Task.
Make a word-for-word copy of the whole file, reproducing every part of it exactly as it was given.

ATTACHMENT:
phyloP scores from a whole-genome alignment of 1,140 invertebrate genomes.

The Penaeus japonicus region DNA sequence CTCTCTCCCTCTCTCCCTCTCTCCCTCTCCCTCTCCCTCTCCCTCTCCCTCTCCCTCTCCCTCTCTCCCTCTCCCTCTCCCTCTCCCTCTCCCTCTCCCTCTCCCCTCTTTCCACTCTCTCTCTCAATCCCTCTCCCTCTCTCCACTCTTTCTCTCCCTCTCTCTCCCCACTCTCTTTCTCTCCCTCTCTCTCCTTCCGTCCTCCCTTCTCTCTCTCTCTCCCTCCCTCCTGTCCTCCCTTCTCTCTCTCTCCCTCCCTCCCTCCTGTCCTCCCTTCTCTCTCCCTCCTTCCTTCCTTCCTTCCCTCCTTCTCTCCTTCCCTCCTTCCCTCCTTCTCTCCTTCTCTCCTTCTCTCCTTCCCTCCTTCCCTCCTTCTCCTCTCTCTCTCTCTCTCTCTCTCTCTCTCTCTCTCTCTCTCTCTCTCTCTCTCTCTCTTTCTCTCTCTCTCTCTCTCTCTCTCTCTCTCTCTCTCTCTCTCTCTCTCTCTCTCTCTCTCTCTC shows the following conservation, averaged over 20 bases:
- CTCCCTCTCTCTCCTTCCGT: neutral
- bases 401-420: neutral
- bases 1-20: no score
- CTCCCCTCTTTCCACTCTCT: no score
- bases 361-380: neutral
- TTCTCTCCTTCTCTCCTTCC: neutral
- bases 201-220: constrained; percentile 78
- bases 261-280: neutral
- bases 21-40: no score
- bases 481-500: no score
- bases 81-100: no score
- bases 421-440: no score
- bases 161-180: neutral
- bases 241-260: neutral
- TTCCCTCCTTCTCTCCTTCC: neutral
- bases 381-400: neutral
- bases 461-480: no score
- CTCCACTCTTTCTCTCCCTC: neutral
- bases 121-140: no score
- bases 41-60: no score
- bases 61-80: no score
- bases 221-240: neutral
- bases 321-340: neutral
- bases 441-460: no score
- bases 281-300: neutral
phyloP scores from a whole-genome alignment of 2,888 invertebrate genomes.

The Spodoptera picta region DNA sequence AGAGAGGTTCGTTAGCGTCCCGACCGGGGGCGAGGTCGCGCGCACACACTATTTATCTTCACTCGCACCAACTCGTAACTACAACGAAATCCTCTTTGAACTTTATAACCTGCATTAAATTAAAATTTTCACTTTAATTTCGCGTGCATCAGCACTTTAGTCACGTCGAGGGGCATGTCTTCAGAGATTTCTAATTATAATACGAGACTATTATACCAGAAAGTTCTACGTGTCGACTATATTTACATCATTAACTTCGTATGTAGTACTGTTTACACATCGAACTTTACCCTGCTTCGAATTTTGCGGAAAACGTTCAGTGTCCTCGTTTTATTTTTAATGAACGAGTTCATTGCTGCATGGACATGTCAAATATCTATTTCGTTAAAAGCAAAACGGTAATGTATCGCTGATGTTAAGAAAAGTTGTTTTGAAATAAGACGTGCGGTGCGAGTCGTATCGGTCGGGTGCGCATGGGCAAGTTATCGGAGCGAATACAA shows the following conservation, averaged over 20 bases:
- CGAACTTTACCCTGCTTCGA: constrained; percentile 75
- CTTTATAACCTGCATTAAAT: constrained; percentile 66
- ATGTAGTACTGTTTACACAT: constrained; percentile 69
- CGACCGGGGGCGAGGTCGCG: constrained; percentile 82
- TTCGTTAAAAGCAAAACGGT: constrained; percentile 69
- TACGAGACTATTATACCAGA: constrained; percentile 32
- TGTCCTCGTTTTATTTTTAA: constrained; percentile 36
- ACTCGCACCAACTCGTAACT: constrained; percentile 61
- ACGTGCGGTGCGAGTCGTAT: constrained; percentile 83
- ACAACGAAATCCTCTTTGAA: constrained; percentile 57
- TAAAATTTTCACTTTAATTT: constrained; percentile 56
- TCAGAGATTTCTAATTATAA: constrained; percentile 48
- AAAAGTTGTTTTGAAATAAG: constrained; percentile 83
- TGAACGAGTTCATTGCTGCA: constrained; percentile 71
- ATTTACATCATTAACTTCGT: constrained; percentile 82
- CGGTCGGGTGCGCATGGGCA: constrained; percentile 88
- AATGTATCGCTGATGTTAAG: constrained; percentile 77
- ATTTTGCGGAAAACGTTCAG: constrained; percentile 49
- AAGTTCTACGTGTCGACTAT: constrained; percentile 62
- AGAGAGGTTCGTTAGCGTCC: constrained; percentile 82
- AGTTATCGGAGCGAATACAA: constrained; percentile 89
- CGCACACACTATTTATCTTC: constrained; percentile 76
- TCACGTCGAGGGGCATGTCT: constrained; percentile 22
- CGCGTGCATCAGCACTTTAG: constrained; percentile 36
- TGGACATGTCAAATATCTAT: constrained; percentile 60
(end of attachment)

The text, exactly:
phyloP scores from a whole-genome alignment of 1,140 invertebrate genomes.

The Penaeus japonicus region DNA sequence CTCTCTCCCTCTCTCCCTCTCTCCCTCTCCCTCTCCCTCTCCCTCTCCCTCTCCCTCTCCCTCTCTCCCTCTCCCTCTCCCTCTCCCTCTCCCTCTCCCTCTCCCCTCTTTCCACTCTCTCTCTCAATCCCTCTCCCTCTCTCCACTCTTTCTCTCCCTCTCTCTCCCCACTCTCTTTCTCTCCCTCTCTCTCCTTCCGTCCTCCCTTCTCTCTCTCTCTCCCTCCCTCCTGTCCTCCCTTCTCTCTCTCTCCCTCCCTCCCTCCTGTCCTCCCTTCTCTCTCCCTCCTTCCTTCCTTCCTTCCCTCCTTCTCTCCTTCCCTCCTTCCCTCCTTCTCTCCTTCTCTCCTTCTCTCCTTCCCTCCTTCCCTCCTTCTCCTCTCTCTCTCTCTCTCTCTCTCTCTCTCTCTCTCTCTCTCTCTCTCTCTCTCTCTCTTTCTCTCTCTCTCTCTCTCTCTCTCTCTCTCTCTCTCTCTCTCTCTCTCTCTCTCTCTCTCTCTC shows the following conservation, averaged over 20 bases:
- CTCCCTCTCTCTCCTTCCGT: neutral
- bases 401-420: neutral
- bases 1-20: no score
- CTCCCCTCTTTCCACTCTCT: no score
- bases 361-380: neutral
- TTCTCTCCTTCTCTCCTTCC: neutral
- bases 201-220: constrained; percentile 78
- bases 261-280: neutral
- bases 21-40: no score
- bases 481-500: no score
- bases 81-100: no score
- bases 421-440: no score
- bases 161-180: neutral
- bases 241-260: neutral
- TTCCCTCCTTCTCTCCTTCC: neutral
- bases 381-400: neutral
- bases 461-480: no score
- CTCCACTCTTTCTCTCCCTC: neutral
- bases 121-140: no score
- bases 41-60: no score
- bases 61-80: no score
- bases 221-240: neutral
- bases 321-340: neutral
- bases 441-460: no score
- bases 281-300: neutral
phyloP scores from a whole-genome alignment of 2,888 invertebrate genomes.

The Spodoptera picta region DNA sequence AGAGAGGTTCGTTAGCGTCCCGACCGGGGGCGAGGTCGCGCGCACACACTATTTATCTTCACTCGCACCAACTCGTAACTACAACGAAATCCTCTTTGAACTTTATAACCTGCATTAAATTAAAATTTTCACTTTAATTTCGCGTGCATCAGCACTTTAGTCACGTCGAGGGGCATGTCTTCAGAGATTTCTAATTATAATACGAGACTATTATACCAGAAAGTTCTACGTGTCGACTATATTTACATCATTAACTTCGTATGTAGTACTGTTTACACATCGAACTTTACCCTGCTTCGAATTTTGCGGAAAACGTTCAGTGTCCTCGTTTTATTTTTAATGAACGAGTTCATTGCTGCATGGACATGTCAAATATCTATTTCGTTAAAAGCAAAACGGTAATGTATCGCTGATGTTAAGAAAAGTTGTTTTGAAATAAGACGTGCGGTGCGAGTCGTATCGGTCGGGTGCGCATGGGCAAGTTATCGGAGCGAATACAA shows the following conservation, averaged over 20 bases:
- CGAACTTTACCCTGCTTCGA: constrained; percentile 75
- CTTTATAACCTGCATTAAAT: constrained; percentile 66
- ATGTAGTACTGTTTACACAT: constrained; percentile 69
- CGACCGGGGGCGAGGTCGCG: constrained; percentile 82
- TTCGTTAAAAGCAAAACGGT: constrained; percentile 69
- TACGAGACTATTATACCAGA: constrained; percentile 32
- TGTCCTCGTTTTATTTTTAA: constrained; percentile 36
- ACTCGCACCAACTCGTAACT: constrained; percentile 61
- ACGTGCGGTGCGAGTCGTAT: constrained; percentile 83
- ACAACGAAATCCTCTTTGAA: constrained; percentile 57
- TAAAATTTTCACTTTAATTT: constrained; percentile 56
- TCAGAGATTTCTAATTATAA: constrained; percentile 48
- AAAAGTTGTTTTGAAATAAG: constrained; percentile 83
- TGAACGAGTTCATTGCTGCA: constrained; percentile 71
- ATTTACATCATTAACTTCGT: constrained; percentile 82
- CGGTCGGGTGCGCATGGGCA: constrained; percentile 88
- AATGTATCGCTGATGTTAAG: constrained; percentile 77
- ATTTTGCGGAAAACGTTCAG: constrained; percentile 49
- AAGTTCTACGTGTCGACTAT: constrained; percentile 62
- AGAGAGGTTCGTTAGCGTCC: constrained; percentile 82
- AGTTATCGGAGCGAATACAA: constrained; percentile 89
- CGCACACACTATTTATCTTC: constrained; percentile 76
- TCACGTCGAGGGGCATGTCT: constrained; percentile 22
- CGCGTGCATCAGCACTTTAG: constrained; percentile 36
- TGGACATGTCAAATATCTAT: constrained; percentile 60